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How Much Oil is in an Electric Vehicle?

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How Much Oil is in an Electric Vehicle?

How Much Oil is in an Electric Vehicle?

When most people think about oil and natural gas, the first thing that comes to mind is the gas in the tank of their car. But there is actually much more to oil’s role, than meets the eye…

Oil, along with natural gas, has hundreds of different uses in a modern vehicle through petrochemicals.

Today’s infographic comes to us from American Fuel & Petrochemicals Manufacturers, and covers why oil is a critical material in making the EV revolution possible.

Pliable Properties

It turns out the many everyday materials we rely on from synthetic rubber to plastics to lubricants all come from petrochemicals.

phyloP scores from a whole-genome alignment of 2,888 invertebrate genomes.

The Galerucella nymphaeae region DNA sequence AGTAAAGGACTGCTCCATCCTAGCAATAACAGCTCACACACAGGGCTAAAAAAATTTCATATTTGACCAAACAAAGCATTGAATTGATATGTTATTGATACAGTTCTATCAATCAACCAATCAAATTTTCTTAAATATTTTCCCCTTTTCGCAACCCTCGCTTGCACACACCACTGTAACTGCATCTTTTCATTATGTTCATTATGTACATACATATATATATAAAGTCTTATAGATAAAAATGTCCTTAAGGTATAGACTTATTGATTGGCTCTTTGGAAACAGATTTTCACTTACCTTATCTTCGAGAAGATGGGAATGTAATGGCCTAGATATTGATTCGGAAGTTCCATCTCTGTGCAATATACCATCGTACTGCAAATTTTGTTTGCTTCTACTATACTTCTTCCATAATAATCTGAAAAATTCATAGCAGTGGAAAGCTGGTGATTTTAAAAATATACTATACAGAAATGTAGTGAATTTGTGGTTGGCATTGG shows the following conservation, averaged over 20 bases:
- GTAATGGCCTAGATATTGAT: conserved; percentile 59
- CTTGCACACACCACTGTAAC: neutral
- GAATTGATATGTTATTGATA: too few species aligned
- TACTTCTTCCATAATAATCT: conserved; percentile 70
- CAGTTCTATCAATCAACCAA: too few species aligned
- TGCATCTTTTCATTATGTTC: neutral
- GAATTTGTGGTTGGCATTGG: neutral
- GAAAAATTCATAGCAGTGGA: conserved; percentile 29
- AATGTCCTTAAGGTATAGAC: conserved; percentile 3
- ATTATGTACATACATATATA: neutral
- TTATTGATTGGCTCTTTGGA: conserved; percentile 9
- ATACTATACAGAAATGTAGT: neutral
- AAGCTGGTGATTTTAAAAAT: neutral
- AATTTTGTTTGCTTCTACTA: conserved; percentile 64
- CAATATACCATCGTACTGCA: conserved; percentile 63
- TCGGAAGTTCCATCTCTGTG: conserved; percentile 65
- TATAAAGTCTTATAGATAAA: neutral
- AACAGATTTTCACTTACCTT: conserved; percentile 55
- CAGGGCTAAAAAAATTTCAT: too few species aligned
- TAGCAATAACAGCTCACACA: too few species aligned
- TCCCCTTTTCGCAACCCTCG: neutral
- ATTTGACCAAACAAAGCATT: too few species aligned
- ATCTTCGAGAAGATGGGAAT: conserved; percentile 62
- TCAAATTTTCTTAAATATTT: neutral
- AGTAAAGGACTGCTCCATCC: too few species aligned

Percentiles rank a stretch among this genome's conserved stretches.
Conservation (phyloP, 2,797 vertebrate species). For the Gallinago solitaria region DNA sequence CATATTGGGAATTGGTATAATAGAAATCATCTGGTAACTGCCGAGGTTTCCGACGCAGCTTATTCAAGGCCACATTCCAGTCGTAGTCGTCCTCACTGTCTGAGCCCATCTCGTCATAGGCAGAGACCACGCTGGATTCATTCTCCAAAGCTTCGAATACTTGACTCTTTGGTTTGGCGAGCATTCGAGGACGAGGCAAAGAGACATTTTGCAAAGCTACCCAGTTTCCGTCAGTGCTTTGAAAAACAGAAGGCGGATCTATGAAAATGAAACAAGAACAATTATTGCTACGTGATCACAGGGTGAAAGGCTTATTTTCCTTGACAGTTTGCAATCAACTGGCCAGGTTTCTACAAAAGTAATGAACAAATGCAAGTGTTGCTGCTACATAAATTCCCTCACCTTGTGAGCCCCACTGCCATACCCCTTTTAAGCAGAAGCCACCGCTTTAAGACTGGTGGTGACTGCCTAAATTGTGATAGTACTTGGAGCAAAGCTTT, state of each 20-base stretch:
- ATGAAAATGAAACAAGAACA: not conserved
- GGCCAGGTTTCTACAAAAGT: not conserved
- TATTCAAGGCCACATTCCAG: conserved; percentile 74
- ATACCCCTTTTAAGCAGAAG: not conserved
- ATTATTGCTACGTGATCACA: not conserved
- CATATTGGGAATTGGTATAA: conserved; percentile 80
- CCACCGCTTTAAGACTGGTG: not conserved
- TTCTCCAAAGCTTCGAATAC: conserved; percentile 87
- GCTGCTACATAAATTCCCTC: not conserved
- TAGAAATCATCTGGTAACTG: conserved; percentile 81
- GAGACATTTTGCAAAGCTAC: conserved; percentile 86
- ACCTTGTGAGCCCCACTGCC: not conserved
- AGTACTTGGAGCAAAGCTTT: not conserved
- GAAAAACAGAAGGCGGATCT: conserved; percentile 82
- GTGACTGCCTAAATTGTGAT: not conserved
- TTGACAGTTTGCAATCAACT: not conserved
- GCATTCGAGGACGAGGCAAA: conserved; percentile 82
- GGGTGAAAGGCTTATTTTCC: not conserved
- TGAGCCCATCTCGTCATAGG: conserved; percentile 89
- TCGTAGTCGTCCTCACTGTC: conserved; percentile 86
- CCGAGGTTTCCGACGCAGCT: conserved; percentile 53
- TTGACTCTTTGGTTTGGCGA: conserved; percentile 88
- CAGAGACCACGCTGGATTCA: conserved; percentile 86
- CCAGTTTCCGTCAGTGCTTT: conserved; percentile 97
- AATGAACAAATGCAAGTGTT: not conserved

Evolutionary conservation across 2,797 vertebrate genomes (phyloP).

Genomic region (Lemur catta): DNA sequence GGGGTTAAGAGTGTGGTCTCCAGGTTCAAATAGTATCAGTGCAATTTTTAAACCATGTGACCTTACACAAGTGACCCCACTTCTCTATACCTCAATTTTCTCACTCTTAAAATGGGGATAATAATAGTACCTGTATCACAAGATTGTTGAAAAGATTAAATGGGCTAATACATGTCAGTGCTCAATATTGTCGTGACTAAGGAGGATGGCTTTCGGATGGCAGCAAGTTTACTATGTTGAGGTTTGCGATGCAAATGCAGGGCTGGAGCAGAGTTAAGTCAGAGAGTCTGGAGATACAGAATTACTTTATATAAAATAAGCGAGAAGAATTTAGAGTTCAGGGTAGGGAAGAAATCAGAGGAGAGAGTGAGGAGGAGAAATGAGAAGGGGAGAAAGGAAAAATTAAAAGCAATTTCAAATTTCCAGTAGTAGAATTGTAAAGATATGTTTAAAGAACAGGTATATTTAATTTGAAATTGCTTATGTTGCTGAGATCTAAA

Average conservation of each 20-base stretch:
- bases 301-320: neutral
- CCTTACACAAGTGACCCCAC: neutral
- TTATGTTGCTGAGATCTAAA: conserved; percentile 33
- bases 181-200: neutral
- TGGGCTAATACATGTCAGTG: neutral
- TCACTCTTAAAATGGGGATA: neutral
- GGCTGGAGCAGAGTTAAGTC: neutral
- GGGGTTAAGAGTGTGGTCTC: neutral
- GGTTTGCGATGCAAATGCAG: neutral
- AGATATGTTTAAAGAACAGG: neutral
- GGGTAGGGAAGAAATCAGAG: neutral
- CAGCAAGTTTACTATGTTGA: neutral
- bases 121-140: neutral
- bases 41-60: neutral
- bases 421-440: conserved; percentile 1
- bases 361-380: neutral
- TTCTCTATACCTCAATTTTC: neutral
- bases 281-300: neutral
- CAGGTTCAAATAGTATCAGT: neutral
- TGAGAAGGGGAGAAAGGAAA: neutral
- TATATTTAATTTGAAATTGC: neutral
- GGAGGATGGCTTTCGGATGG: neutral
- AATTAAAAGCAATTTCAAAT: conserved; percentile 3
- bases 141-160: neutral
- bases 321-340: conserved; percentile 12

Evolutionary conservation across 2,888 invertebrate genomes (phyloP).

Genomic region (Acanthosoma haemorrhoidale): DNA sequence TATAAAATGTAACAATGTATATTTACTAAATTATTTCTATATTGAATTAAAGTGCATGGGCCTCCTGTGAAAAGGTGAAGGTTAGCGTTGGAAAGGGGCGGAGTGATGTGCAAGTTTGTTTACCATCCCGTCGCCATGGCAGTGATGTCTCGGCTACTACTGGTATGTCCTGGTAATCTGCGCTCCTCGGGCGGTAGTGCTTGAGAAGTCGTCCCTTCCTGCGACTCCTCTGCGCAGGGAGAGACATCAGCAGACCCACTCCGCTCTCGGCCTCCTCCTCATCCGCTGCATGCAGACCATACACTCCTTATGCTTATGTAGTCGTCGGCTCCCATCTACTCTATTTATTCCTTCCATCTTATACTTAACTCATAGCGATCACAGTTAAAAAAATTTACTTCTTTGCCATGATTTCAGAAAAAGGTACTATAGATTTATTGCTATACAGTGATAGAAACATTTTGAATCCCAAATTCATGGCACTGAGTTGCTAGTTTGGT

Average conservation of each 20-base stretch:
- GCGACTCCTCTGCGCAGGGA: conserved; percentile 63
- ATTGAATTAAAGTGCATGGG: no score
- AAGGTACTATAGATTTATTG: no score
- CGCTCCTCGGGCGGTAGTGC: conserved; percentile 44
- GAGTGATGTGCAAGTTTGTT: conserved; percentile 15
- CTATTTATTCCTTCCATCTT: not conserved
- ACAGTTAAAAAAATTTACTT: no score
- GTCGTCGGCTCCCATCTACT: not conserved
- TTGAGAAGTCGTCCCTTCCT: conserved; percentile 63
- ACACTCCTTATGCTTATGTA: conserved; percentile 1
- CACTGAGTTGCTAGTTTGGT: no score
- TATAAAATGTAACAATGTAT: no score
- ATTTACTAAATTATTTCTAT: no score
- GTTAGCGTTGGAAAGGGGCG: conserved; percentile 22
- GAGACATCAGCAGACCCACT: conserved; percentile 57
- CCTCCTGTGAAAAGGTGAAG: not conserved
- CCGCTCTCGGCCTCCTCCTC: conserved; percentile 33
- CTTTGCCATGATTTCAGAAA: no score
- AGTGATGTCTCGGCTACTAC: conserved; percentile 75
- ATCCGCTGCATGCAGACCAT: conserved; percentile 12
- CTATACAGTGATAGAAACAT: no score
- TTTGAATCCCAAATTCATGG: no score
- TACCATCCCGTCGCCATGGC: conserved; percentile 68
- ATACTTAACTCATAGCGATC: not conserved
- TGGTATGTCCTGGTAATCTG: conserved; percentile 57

The use of various polymers and plastics has several advantages for manufacturers and consumers:

  1. Lightweight
  2. Inexpensive
  3. Plentiful
  4. Easy to Shape
  5. Durable
  6. Flame Retardant

Today, plastics can make up to 50% of a vehicle’s volume but only 10% of its weight. These plastics can be as strong as steel, but light enough to save on fuel and still maintain structural integrity.

This was not always the case, as oil’s use has evolved and grown over time.

Not Your Granddaddy’s Caddy

Plastics were not always a critical material in auto manufacturing industry, but over time plastics such as polypropylene and polyurethane became indispensable in the production of cars.